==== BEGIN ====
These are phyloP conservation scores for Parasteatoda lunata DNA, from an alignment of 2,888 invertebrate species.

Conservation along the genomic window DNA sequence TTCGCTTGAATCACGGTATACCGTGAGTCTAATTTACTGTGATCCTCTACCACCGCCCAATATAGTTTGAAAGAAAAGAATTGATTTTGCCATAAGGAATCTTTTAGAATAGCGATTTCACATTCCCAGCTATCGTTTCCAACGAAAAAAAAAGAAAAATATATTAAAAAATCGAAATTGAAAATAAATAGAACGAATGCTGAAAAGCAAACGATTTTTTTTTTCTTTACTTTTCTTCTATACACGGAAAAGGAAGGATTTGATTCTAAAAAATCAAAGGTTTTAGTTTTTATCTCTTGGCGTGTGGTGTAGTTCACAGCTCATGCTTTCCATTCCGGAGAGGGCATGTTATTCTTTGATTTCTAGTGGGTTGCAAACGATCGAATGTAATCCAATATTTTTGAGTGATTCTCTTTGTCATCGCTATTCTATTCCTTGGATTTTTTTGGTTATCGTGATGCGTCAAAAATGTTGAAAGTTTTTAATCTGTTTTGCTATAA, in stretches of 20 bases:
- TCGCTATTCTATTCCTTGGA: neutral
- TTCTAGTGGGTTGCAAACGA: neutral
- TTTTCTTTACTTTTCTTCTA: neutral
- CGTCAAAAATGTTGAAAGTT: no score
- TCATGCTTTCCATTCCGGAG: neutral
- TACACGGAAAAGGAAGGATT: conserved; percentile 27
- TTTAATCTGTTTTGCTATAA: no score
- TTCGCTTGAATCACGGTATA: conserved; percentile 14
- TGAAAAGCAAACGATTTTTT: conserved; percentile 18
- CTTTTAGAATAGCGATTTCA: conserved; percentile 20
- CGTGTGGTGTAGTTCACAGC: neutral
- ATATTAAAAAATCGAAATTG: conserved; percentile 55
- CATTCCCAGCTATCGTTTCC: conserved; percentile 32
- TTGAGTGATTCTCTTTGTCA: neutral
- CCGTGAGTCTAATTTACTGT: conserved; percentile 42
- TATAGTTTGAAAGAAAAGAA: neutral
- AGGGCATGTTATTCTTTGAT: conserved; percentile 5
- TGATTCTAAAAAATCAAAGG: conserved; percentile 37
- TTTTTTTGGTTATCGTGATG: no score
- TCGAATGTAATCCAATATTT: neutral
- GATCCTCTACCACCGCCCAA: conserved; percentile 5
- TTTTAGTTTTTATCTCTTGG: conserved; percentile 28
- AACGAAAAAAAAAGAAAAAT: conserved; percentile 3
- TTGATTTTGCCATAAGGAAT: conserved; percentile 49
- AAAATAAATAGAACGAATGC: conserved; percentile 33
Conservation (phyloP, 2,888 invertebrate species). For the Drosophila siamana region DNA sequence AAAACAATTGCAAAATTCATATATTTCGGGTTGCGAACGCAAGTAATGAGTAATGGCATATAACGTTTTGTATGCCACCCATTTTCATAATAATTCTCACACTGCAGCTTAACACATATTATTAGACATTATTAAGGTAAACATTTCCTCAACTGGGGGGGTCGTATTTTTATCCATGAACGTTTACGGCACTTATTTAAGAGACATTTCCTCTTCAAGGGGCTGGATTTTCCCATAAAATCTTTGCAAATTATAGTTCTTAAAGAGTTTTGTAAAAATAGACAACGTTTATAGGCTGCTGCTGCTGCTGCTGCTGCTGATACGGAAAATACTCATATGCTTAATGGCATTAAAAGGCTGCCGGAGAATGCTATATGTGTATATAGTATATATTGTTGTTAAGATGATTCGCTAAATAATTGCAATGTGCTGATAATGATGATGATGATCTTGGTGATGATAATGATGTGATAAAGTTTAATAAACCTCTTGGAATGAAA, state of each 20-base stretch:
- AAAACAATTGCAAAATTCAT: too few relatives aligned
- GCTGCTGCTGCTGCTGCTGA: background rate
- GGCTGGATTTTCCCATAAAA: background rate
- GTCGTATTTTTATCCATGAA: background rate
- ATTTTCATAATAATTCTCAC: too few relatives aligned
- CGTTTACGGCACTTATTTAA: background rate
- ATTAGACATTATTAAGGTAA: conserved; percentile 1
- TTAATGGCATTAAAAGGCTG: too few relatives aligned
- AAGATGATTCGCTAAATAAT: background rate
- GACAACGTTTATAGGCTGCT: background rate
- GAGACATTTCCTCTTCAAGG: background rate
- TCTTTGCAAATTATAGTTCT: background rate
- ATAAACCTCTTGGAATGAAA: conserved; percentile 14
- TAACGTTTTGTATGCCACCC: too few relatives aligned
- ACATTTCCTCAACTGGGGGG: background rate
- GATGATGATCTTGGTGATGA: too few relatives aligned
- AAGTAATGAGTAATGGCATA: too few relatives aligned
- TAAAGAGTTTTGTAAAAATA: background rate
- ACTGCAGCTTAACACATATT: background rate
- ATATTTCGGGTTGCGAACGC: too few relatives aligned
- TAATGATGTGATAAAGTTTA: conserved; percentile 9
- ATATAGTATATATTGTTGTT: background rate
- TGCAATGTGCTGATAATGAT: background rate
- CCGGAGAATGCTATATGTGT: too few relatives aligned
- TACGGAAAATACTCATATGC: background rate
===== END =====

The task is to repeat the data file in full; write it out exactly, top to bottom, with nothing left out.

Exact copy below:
These are phyloP conservation scores for Parasteatoda lunata DNA, from an alignment of 2,888 invertebrate species.

Conservation along the genomic window DNA sequence TTCGCTTGAATCACGGTATACCGTGAGTCTAATTTACTGTGATCCTCTACCACCGCCCAATATAGTTTGAAAGAAAAGAATTGATTTTGCCATAAGGAATCTTTTAGAATAGCGATTTCACATTCCCAGCTATCGTTTCCAACGAAAAAAAAAGAAAAATATATTAAAAAATCGAAATTGAAAATAAATAGAACGAATGCTGAAAAGCAAACGATTTTTTTTTTCTTTACTTTTCTTCTATACACGGAAAAGGAAGGATTTGATTCTAAAAAATCAAAGGTTTTAGTTTTTATCTCTTGGCGTGTGGTGTAGTTCACAGCTCATGCTTTCCATTCCGGAGAGGGCATGTTATTCTTTGATTTCTAGTGGGTTGCAAACGATCGAATGTAATCCAATATTTTTGAGTGATTCTCTTTGTCATCGCTATTCTATTCCTTGGATTTTTTTGGTTATCGTGATGCGTCAAAAATGTTGAAAGTTTTTAATCTGTTTTGCTATAA, in stretches of 20 bases:
- TCGCTATTCTATTCCTTGGA: neutral
- TTCTAGTGGGTTGCAAACGA: neutral
- TTTTCTTTACTTTTCTTCTA: neutral
- CGTCAAAAATGTTGAAAGTT: no score
- TCATGCTTTCCATTCCGGAG: neutral
- TACACGGAAAAGGAAGGATT: conserved; percentile 27
- TTTAATCTGTTTTGCTATAA: no score
- TTCGCTTGAATCACGGTATA: conserved; percentile 14
- TGAAAAGCAAACGATTTTTT: conserved; percentile 18
- CTTTTAGAATAGCGATTTCA: conserved; percentile 20
- CGTGTGGTGTAGTTCACAGC: neutral
- ATATTAAAAAATCGAAATTG: conserved; percentile 55
- CATTCCCAGCTATCGTTTCC: conserved; percentile 32
- TTGAGTGATTCTCTTTGTCA: neutral
- CCGTGAGTCTAATTTACTGT: conserved; percentile 42
- TATAGTTTGAAAGAAAAGAA: neutral
- AGGGCATGTTATTCTTTGAT: conserved; percentile 5
- TGATTCTAAAAAATCAAAGG: conserved; percentile 37
- TTTTTTTGGTTATCGTGATG: no score
- TCGAATGTAATCCAATATTT: neutral
- GATCCTCTACCACCGCCCAA: conserved; percentile 5
- TTTTAGTTTTTATCTCTTGG: conserved; percentile 28
- AACGAAAAAAAAAGAAAAAT: conserved; percentile 3
- TTGATTTTGCCATAAGGAAT: conserved; percentile 49
- AAAATAAATAGAACGAATGC: conserved; percentile 33
Conservation (phyloP, 2,888 invertebrate species). For the Drosophila siamana region DNA sequence AAAACAATTGCAAAATTCATATATTTCGGGTTGCGAACGCAAGTAATGAGTAATGGCATATAACGTTTTGTATGCCACCCATTTTCATAATAATTCTCACACTGCAGCTTAACACATATTATTAGACATTATTAAGGTAAACATTTCCTCAACTGGGGGGGTCGTATTTTTATCCATGAACGTTTACGGCACTTATTTAAGAGACATTTCCTCTTCAAGGGGCTGGATTTTCCCATAAAATCTTTGCAAATTATAGTTCTTAAAGAGTTTTGTAAAAATAGACAACGTTTATAGGCTGCTGCTGCTGCTGCTGCTGCTGATACGGAAAATACTCATATGCTTAATGGCATTAAAAGGCTGCCGGAGAATGCTATATGTGTATATAGTATATATTGTTGTTAAGATGATTCGCTAAATAATTGCAATGTGCTGATAATGATGATGATGATCTTGGTGATGATAATGATGTGATAAAGTTTAATAAACCTCTTGGAATGAAA, state of each 20-base stretch:
- AAAACAATTGCAAAATTCAT: too few relatives aligned
- GCTGCTGCTGCTGCTGCTGA: background rate
- GGCTGGATTTTCCCATAAAA: background rate
- GTCGTATTTTTATCCATGAA: background rate
- ATTTTCATAATAATTCTCAC: too few relatives aligned
- CGTTTACGGCACTTATTTAA: background rate
- ATTAGACATTATTAAGGTAA: conserved; percentile 1
- TTAATGGCATTAAAAGGCTG: too few relatives aligned
- AAGATGATTCGCTAAATAAT: background rate
- GACAACGTTTATAGGCTGCT: background rate
- GAGACATTTCCTCTTCAAGG: background rate
- TCTTTGCAAATTATAGTTCT: background rate
- ATAAACCTCTTGGAATGAAA: conserved; percentile 14
- TAACGTTTTGTATGCCACCC: too few relatives aligned
- ACATTTCCTCAACTGGGGGG: background rate
- GATGATGATCTTGGTGATGA: too few relatives aligned
- AAGTAATGAGTAATGGCATA: too few relatives aligned
- TAAAGAGTTTTGTAAAAATA: background rate
- ACTGCAGCTTAACACATATT: background rate
- ATATTTCGGGTTGCGAACGC: too few relatives aligned
- TAATGATGTGATAAAGTTTA: conserved; percentile 9
- ATATAGTATATATTGTTGTT: background rate
- TGCAATGTGCTGATAATGAT: background rate
- CCGGAGAATGCTATATGTGT: too few relatives aligned
- TACGGAAAATACTCATATGC: background rate